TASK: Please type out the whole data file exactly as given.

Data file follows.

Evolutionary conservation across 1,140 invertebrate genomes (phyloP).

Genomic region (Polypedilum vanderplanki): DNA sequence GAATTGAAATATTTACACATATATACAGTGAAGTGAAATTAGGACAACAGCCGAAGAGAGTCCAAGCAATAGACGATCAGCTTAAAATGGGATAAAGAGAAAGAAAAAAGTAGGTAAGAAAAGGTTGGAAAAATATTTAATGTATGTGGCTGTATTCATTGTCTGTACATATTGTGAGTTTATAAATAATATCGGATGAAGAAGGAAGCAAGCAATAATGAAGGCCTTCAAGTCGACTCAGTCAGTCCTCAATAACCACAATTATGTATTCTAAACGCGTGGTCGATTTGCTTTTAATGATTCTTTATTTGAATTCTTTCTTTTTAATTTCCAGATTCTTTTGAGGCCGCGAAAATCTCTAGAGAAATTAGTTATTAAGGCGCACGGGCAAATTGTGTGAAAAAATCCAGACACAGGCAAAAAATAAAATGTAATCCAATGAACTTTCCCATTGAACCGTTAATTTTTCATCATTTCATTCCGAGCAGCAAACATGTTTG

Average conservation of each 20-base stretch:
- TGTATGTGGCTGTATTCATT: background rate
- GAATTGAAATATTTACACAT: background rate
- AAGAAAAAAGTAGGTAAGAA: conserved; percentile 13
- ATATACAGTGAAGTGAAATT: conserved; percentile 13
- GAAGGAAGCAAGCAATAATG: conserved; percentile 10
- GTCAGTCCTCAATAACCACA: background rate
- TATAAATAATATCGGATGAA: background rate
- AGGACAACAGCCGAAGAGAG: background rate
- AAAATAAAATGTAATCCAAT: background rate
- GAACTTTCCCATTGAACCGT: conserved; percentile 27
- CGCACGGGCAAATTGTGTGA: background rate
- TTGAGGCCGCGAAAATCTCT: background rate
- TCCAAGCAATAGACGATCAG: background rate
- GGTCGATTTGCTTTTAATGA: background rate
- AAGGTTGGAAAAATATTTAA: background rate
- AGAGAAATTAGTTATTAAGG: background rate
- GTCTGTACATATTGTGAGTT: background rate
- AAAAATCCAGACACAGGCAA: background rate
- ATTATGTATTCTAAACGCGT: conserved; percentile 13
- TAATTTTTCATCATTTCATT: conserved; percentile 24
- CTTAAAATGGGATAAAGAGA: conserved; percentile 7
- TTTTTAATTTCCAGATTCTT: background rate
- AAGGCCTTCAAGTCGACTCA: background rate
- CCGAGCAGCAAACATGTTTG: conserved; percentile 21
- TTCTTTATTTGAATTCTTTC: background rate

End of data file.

Evolutionary conservation across 1,140 invertebrate genomes (phyloP).

Genomic region (Polypedilum vanderplanki): DNA sequence GAATTGAAATATTTACACATATATACAGTGAAGTGAAATTAGGACAACAGCCGAAGAGAGTCCAAGCAATAGACGATCAGCTTAAAATGGGATAAAGAGAAAGAAAAAAGTAGGTAAGAAAAGGTTGGAAAAATATTTAATGTATGTGGCTGTATTCATTGTCTGTACATATTGTGAGTTTATAAATAATATCGGATGAAGAAGGAAGCAAGCAATAATGAAGGCCTTCAAGTCGACTCAGTCAGTCCTCAATAACCACAATTATGTATTCTAAACGCGTGGTCGATTTGCTTTTAATGATTCTTTATTTGAATTCTTTCTTTTTAATTTCCAGATTCTTTTGAGGCCGCGAAAATCTCTAGAGAAATTAGTTATTAAGGCGCACGGGCAAATTGTGTGAAAAAATCCAGACACAGGCAAAAAATAAAATGTAATCCAATGAACTTTCCCATTGAACCGTTAATTTTTCATCATTTCATTCCGAGCAGCAAACATGTTTG

Average conservation of each 20-base stretch:
- TGTATGTGGCTGTATTCATT: background rate
- GAATTGAAATATTTACACAT: background rate
- AAGAAAAAAGTAGGTAAGAA: conserved; percentile 13
- ATATACAGTGAAGTGAAATT: conserved; percentile 13
- GAAGGAAGCAAGCAATAATG: conserved; percentile 10
- GTCAGTCCTCAATAACCACA: background rate
- TATAAATAATATCGGATGAA: background rate
- AGGACAACAGCCGAAGAGAG: background rate
- AAAATAAAATGTAATCCAAT: background rate
- GAACTTTCCCATTGAACCGT: conserved; percentile 27
- CGCACGGGCAAATTGTGTGA: background rate
- TTGAGGCCGCGAAAATCTCT: background rate
- TCCAAGCAATAGACGATCAG: background rate
- GGTCGATTTGCTTTTAATGA: background rate
- AAGGTTGGAAAAATATTTAA: background rate
- AGAGAAATTAGTTATTAAGG: background rate
- GTCTGTACATATTGTGAGTT: background rate
- AAAAATCCAGACACAGGCAA: background rate
- ATTATGTATTCTAAACGCGT: conserved; percentile 13
- TAATTTTTCATCATTTCATT: conserved; percentile 24
- CTTAAAATGGGATAAAGAGA: conserved; percentile 7
- TTTTTAATTTCCAGATTCTT: background rate
- AAGGCCTTCAAGTCGACTCA: background rate
- CCGAGCAGCAAACATGTTTG: conserved; percentile 21
- TTCTTTATTTGAATTCTTTC: background rate